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Opinions June 18, 2014

June 18, 2014
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7th Circuit Court of Appeals
Gabriel V. Mendoza v. United States of America
13-3195, 13-3196
U.S. District Court, Northern District of Indiana, South Bend Division, Judge Robert L. Miller Jr.
Civil. Affirms denial of Mendoza’s petition for relief from his drug convictions. He was not deprived due process when an interpreter relocated her position in the courtroom to translate for a witness nor was he provided ineffective assistance of counsel.

Indiana Court of Appeals
George Patrick v. Keith Butts, Superintendent, State of Indiana and Indiana Parole Board
33A04-1311-MI-577
Miscellaneous. Affirms denial of Patrick’s petition for a writ of habeas corpus. The order that Patrick participate in the Sex Offender Management and Monitoring program does not violate the ex post facto clause of the Indiana Constitution.

Michael Torres v. State of Indiana
49A02-1308-CR-727
Criminal. Affirms convictions of murder and Class A misdemeanor carrying a handgun without a license. There was no fundamental error when the chief forensic pathologist testified as an expert witness instead of the doctor who performed the autopsy, who had left the state by the time Torres’ trial began. Torres’ right to confrontation was not violated. Judge Kirsch dissents and would remand for a new trial.

Wells Fargo Bank, N.A. v. Edward P. Dechert, Trustee of the Bankruptcy Estate of John E. Smith and Isley's Plumbing, Inc.
34A02-1311-PL-980
Civil plenary. Affirms denial of Wells Fargo’s motion to set aside default judgments against it in favor of Dechert, as bankruptcy trustee for John E. Smith Builders Inc. and Isley’s Plumbing Inc. Dechert’s and Isley’s second amended complaint and crossclaim did not vacate the default judgments entered in their favor against Wells Fargo. The trial court did not abuse its discretion when it denied Wells Fargo’s motion to set aside the default judgments on the basis of defective service of process. The trial court did not abuse its discretion on policy grounds when it denied the motion to set aside the default judgments.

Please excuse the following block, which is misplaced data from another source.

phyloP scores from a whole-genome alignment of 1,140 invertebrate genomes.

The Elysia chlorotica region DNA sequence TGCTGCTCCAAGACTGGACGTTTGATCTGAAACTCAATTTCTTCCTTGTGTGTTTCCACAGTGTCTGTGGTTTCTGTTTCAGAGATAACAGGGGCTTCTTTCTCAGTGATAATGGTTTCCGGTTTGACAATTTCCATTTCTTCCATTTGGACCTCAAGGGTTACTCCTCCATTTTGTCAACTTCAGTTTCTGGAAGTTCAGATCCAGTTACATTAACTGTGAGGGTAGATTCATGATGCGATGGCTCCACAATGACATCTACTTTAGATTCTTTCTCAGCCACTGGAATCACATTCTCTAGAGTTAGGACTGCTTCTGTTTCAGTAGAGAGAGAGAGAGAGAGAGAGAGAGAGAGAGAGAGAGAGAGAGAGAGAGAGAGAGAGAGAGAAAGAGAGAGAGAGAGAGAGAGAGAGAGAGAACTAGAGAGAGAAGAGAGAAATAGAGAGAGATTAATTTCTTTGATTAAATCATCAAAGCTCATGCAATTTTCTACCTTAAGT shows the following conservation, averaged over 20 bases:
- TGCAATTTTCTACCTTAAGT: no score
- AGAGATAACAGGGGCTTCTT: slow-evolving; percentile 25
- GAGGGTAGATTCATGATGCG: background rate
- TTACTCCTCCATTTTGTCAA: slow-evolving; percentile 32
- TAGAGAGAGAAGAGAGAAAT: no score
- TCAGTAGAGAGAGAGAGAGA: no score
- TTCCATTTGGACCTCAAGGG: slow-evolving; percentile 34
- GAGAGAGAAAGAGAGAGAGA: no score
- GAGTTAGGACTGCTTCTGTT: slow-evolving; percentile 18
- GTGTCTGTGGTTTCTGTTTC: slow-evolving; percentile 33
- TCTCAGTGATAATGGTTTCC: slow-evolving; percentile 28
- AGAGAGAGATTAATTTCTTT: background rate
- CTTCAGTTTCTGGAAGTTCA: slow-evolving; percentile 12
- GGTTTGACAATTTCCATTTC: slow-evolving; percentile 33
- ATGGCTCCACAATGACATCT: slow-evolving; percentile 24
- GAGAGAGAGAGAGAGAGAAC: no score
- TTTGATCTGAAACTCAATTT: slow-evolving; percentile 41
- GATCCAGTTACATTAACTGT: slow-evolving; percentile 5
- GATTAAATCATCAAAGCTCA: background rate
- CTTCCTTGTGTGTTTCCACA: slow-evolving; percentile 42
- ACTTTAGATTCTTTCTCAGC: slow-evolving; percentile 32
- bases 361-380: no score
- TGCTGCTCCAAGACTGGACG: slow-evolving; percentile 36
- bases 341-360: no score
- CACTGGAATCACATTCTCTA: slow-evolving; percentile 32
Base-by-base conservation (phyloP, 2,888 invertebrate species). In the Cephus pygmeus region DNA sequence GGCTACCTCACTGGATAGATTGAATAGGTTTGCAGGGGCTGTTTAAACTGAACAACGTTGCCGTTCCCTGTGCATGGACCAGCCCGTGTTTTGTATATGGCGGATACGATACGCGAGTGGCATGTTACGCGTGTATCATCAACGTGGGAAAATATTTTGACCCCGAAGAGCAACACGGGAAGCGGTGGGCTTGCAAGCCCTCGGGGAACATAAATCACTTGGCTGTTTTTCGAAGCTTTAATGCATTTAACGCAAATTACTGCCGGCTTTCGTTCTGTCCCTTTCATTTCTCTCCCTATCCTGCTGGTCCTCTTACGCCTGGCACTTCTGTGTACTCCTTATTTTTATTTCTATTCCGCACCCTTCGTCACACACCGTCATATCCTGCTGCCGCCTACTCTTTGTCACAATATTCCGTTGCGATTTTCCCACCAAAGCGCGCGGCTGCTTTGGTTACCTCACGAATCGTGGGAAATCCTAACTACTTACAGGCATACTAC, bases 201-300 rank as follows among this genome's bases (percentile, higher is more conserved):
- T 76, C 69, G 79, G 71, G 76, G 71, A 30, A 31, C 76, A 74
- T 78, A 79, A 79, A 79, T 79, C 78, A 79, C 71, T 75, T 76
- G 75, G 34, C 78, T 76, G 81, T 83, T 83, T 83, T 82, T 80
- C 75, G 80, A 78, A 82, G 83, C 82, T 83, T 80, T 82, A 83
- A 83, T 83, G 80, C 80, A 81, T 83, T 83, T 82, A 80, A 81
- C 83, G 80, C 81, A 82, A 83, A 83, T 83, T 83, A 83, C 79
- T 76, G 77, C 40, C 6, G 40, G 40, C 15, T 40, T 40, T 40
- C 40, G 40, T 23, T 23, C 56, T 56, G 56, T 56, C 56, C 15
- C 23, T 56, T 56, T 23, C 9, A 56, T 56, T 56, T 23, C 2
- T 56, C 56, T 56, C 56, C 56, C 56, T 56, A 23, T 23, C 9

Keith D. Bott v. State of Indiana (NFP)
48A02-1312-CR-1058
Criminal. Affirms revocation of probation.

Joshua Ketchem v. State of Indiana (NFP)
48A02-1308-PC-695
Post conviction. Affirms denial of petition for post-conviction relief.

Edwin Hunt v. State of Indiana (NFP)
60A01-1309-CR-406
Criminal. Affirms 40-year sentence for Class B felony burglary and adjudication as a habitual offender.

Bruce L. Truett v. State of Indiana (NFP)
49A02-1311-CR-926
Criminal. Affirms revocation of placement in community corrections and order Truett serve three of his six years in the Department of Correction.

Larry Page v. State of Indiana (NFP)
48A05-1311-PC-556
Post conviction. Affirms denial of petition for post-conviction relief.

Demitrus Grant v. State of Indiana (NFP)
49A02-1311-CR-959
Criminal. Affirms conviction of Class C felony operating a motor vehicle after license was suspended for life.

In re the Paternity of E.S.: Makayla LeGault v. Michael J. Scott (NFP)
71A05-1312-JP-606
Juvenile. Affirms modification of mother’s custody of minor child and grant of sole physical custody of child to Scott.

Christopher Baxter v. State of Indiana (NFP)
22A01-1312-CR-551
Criminal. Affirms 40-year sentence for murder.

Signature Estates of Indiana, Inc. d/b/a Gordon Marketing, Stephens-Matthews Marketing, Inc., Shields Brokerage, Inc. et al. v. Conseco Medical Insurance Company, et al. (NFP)
29A02-1310-PL-846
Civil plenary. Reverses partial summary judgment for Conseco Medical Insurance Company and other defendants in lawsuit alleging fraud and breach of fiduciary duty. Remands for further proceedings.